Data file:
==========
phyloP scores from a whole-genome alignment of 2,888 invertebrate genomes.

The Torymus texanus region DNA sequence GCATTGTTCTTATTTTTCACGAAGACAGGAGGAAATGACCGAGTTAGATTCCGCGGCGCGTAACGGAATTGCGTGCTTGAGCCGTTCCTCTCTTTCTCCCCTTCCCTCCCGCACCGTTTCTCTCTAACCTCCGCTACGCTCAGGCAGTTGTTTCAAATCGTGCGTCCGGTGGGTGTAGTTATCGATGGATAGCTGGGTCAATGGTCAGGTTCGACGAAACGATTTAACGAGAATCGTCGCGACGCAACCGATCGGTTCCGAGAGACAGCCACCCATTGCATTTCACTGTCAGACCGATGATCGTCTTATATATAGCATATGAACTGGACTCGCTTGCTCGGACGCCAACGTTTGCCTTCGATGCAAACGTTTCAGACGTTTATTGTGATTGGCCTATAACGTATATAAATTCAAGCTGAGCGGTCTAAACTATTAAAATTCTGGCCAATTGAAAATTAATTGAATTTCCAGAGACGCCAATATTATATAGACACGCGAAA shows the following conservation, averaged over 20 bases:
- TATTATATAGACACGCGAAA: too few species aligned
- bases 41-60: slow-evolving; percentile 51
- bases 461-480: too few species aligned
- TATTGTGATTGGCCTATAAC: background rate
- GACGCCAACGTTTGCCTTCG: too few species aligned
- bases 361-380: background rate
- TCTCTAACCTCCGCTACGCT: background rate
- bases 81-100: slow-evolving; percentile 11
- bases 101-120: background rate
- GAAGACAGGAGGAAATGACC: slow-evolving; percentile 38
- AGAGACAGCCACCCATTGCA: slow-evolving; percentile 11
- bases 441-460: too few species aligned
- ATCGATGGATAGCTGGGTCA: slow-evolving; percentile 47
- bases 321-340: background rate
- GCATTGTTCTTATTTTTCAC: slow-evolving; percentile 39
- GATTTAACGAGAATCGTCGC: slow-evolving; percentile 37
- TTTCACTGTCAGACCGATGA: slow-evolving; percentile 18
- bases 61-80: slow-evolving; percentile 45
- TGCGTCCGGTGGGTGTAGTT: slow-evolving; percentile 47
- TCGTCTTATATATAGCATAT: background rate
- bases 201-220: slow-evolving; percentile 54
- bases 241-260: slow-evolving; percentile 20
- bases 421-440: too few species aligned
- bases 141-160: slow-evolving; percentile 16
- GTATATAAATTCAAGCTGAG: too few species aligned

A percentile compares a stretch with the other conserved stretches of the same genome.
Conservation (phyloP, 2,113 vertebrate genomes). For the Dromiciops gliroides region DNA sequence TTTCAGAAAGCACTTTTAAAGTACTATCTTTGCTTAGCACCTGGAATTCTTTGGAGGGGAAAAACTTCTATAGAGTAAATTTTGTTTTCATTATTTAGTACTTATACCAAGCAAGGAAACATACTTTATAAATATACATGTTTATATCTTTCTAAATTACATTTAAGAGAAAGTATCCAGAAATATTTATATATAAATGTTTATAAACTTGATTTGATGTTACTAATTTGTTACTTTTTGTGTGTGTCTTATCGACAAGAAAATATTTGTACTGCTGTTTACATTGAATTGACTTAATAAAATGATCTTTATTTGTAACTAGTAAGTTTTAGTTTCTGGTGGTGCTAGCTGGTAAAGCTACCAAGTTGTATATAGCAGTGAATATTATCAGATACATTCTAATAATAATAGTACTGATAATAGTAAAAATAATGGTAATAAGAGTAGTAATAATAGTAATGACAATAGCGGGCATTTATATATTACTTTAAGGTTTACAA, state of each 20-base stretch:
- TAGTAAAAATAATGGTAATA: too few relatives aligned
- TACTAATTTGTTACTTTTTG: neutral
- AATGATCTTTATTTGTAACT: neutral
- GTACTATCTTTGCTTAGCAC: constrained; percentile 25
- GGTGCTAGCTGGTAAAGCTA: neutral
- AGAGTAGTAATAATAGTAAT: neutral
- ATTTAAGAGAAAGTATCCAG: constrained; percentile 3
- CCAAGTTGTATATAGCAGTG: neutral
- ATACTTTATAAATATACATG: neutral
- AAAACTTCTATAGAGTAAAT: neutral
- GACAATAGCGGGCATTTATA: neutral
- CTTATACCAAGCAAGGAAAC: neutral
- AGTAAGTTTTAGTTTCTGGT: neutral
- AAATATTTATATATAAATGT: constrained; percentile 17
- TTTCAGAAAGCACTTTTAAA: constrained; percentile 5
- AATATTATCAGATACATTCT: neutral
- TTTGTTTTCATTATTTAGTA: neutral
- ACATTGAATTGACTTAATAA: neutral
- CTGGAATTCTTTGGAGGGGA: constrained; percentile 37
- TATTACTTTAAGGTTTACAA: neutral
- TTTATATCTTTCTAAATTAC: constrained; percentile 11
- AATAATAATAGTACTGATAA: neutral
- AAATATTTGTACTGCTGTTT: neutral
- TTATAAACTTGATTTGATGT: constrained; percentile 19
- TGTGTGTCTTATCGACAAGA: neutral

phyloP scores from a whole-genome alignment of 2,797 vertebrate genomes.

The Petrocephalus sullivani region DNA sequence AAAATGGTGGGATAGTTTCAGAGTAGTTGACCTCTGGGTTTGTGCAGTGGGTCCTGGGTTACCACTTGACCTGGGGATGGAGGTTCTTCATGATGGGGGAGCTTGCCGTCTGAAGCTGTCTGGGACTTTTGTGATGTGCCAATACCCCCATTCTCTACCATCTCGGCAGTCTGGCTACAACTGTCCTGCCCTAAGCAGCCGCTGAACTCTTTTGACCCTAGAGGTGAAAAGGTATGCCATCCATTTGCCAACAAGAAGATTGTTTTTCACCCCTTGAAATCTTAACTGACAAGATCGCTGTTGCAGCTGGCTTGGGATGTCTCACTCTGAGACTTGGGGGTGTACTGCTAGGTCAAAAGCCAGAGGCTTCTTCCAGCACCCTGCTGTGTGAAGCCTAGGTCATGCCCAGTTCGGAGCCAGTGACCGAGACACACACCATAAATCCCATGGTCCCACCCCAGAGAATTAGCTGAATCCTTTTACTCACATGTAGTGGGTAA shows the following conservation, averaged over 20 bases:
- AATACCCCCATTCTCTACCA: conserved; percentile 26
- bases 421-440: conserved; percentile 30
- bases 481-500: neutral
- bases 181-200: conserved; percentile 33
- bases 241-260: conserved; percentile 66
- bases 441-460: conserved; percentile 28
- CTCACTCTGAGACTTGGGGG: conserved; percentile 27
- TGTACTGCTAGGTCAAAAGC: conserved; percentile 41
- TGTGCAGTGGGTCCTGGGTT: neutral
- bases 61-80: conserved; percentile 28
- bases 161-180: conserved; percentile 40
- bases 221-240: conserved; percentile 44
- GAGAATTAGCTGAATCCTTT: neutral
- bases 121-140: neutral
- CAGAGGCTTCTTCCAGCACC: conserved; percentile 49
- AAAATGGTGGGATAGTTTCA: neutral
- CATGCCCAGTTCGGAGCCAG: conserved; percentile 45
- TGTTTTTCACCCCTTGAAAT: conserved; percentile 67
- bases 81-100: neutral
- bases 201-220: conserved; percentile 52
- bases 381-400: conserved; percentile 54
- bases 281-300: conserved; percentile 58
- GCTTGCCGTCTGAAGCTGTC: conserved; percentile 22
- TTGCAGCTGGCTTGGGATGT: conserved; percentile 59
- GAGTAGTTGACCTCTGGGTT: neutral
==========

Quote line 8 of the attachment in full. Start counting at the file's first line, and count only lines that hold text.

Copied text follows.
- bases 361-380: background rate